#001/2013 Police custody in Gwent – generally positive

Police custody provision in Gwent was reasonably good overall but primary health care needed some attention, said Nick Hardwick, Chief Inspector of Prisons, and Dru Sharpling, HM Inspector of Constabulary, publishing the report of an unannounced inspection.

The inspection was part of a national programme of joint inspections of police custody. It looked at two full-time custody suites in Gwent: Newport Central and Ystrad Mynach. There were no reserve or non-designated suites. Overall there were some areas of excellent practice, but some areas which still needed to be addressed.

Inspectors were pleased to find that:

  • strategic oversight of the custody function was coherent and effective;
  • the suites had sufficient capacity and were well run;
  • partnership working was well developed, with an effective independent visiting group;
  • detainees were treated properly: vulnerable people were treated with consideration and risk assessment was thorough and sensitive to individual circumstances;
  • a high level of voluntary attendance for interview suggested that detention was not overused;
  • Police and Criminal Evidence Act (PACE) requirements were met and the courts were flexible in accepting cases on the day of arrest;
  • telephone interpreting was used for those with poor English and there was good coordination with the UK Border Agency; and
  • the substance misuse service was effective and detention of people under Section 136 of the Mental Health Act was well controlled.

However, inspectors were concerned to find that:

  • operational management, communications and initial training were generally carried out well, but lacked systematic engagement of staff in a users’ forum or refresher training;
  • preparation for release was not always thorough and at Newport, call bells were not always responded to promptly;
  • gaps in the doctors’ rota created problems, although nursing cover was adequate; and
  • the prescribing and administration of medicines were not efficient and in some respects irregular.

Nick Hardwick and Dru Sharpling said:

“Overall, the force was providing a custody operation at a reasonably good standard in most respects, with the Ystrad Mynach suite equipped and managed better than Newport in some ways. The area in which attention was especially needed was the provision of primary health care. This report provides a small number of recommendations to assist the force and the Police and Crime Commissioner to improve provision further. We expect our findings to be considered in the wider context of priorities and resourcing, and for an action plan to be provided in due course.”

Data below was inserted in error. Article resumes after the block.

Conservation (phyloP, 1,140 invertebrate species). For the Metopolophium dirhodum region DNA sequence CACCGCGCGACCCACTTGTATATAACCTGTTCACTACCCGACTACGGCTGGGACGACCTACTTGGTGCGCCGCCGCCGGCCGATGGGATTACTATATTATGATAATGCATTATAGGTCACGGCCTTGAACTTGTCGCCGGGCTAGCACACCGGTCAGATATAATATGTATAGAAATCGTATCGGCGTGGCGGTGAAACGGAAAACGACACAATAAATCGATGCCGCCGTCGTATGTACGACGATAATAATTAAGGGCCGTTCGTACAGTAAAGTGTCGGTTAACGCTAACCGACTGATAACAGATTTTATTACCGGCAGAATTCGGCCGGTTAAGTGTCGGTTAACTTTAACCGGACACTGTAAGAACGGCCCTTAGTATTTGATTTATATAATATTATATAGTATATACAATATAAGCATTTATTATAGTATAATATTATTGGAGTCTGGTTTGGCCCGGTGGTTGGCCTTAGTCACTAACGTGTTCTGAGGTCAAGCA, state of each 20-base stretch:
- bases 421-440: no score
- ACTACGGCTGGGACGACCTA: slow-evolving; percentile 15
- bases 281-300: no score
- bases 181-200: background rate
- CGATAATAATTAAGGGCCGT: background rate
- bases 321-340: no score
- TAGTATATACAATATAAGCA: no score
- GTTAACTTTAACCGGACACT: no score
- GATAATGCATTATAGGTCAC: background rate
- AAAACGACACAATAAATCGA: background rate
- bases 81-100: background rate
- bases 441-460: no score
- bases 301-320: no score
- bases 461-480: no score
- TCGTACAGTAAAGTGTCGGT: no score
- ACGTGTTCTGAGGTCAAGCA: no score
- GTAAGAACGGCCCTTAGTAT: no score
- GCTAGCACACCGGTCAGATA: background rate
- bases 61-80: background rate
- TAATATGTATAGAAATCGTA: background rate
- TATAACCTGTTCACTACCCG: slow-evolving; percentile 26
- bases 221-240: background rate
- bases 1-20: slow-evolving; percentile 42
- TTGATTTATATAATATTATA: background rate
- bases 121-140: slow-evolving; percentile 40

Notes to editors

  1. A copy of the full report can be found on the HM Inspectorate of Prisons website from 22 January 2013 at http://www.justice.gov.uk/downloads/hmicfrs/publications/inspectorate-reports/hmipris/police-cell-inspections/gwent-2012.pdf (PDF, 502KB, new window)
  2. HM Inspectorate of Prisons is an independent inspectorate, inspecting places of detention to report on conditions and treatment, and promote positive outcomes for those detained and the public.
  3. Her Majesty’s Inspectorate of Constabulary (HMIC) is an independent inspectorate, inspecting policing in the public interest, and rigorously examines the efficiency and effectiveness of police forces and authorities to tackle crime and terrorism, improve criminal justice and raise confidence. HMIC inspects and regulates all 43 police forces in England and Wales together with other major policing bodies such as the Serious Organised Crime Agency, the Police Service of Northern Ireland, the British Transport Police and HMRC.
  4. This joint inspection was carried out from 11-13 September 2012.
  5. Section 136 of the Mental Health Act enables a police officer to remove someone from a public place and take them to a place of safety – for example, a police station. It also states clearly that the purpose of being taken to the place of safety is to enable the person to be examined by a doctor and interviewed by an approved social worker, and for the making of any necessary arrangements for treatment or care.
  6. Please contact Jane Parsons (HMIP Press Office) on 020 7035 2123 or 07880 787452 or Ruth Allman (HMIC Press Office) on 020 3513 0600 if you would like more information or to request an interview.